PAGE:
Joan and I explored an area an often ignored in favor of the famous area to the south and west of Blanding.
The Upper Comb Ridge goes into the lesser explored part of the Dark Canyon Wilderness. At elevations of over 8000 feet in places and with many ponderosa pines, the area reminds us more of parts of New Mexico we love rather than the red rock desert below. No less beautiful and equally chock full of history, the area proved to be a delight.
We wanted to explore sites without needing a permit and with fewer people. Our original plan called for a backpacking loop, but there were so many sites to see that we decided at the last minute to hike and disperse camp instead. Having our perma-camping kit in the trusty Kia facilitated this change of plans quickly.
The usual collection of wildflowers, dwellings, and rock art abounded.
I spotted an ancient symbol of Native southwest culture that unfortunately became appropriated for more sinister purposes. And the original emblem of the 45th Infantry Division of World War Two. An appropriate symbol for a division based in the southwest and comprised of many people of Native American ancestry. I placed the original and the Thunderbird division patch underneath their rock art inspirations.
The wildflower delights did not disappoint, either.
As always, exploring the Ancestral Puebloan dwellings made walking through history, while exploring remote canyons, memorable.
We went higher up on the ridge and looked below to where we spent a January weekend. The Abajos (“Blue Mountains”) still covered with a lot of snow pack for so late in the season.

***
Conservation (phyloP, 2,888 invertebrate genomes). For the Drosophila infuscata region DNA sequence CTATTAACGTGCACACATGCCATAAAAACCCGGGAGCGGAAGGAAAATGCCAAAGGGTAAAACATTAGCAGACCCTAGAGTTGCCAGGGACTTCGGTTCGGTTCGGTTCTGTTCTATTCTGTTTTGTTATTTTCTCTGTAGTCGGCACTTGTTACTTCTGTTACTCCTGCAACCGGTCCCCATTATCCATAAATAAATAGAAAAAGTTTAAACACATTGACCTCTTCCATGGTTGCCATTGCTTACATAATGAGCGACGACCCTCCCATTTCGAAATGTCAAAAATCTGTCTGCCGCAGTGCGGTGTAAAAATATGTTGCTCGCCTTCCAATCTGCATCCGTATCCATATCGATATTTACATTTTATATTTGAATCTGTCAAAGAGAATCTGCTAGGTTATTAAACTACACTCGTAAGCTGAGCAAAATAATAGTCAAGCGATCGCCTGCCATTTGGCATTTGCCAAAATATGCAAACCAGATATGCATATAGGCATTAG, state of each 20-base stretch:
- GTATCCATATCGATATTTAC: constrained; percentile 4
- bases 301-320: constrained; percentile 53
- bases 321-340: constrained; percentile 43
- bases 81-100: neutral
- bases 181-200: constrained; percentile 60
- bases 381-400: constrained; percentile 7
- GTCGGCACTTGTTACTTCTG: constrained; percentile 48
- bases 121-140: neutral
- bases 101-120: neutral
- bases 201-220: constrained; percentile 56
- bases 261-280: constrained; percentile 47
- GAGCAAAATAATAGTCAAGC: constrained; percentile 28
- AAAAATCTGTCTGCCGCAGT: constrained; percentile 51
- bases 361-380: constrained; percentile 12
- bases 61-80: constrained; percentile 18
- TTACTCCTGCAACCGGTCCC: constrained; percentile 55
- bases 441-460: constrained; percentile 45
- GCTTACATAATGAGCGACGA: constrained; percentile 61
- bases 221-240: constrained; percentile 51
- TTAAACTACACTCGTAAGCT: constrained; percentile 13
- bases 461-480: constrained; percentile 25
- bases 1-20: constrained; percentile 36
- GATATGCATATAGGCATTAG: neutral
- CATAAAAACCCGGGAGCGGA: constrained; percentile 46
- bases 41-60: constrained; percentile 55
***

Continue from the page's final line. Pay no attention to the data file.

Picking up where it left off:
Our hiking brought us further into the canyon, and we could make out where we camped in January, too.
As scenic as we found the canyon, we found the highlight to be walking a narrow ledge on a cliff 800 feet above the canyon floor. And exploring the dwellings that dated back to about the 1200s.
The hike to the ancient cliff dwellings gives many people pause. An isolated and well-defended area far away from any readily available source of food. We’ll probably never know what happened per se, but the instability of the region of that time no doubt lead to these defensive dwellings. On a peaceful Saturday 800-years later, we just enjoyed the view, the solitude, and marveled at these ancient structures.
After that site, we made a dispersed camp looking over our destination for Sunday. We had the place to ourselves with a full moon above and no wind.
A nine-mile out and back hike greeted us for the day. Not long, but we knew the rain and snow would arrive by mid-afternoon. Not a place to be on a dirt road at high elevations.
We made it to the canyon bottom where the flowers and insects did not know while the calendar it is May, that snow and rain was on the way.
We did the steep climb to another cliff dwelling — another ancient reminder of possible strife late in the Ancestral Puebloan world.
If our hike to the dwelling ended up being leisurely, our walk out ended up being a bit more of a stiff pace.
We arrived at the car, forded the two streams on the road, and made it to the pavement before any significant moisture came.
We celebrated another excellent trip, and another year for me around the sun, at a favorite place in Monticello.
And next weekend, we’ll explore more of the ancient paths.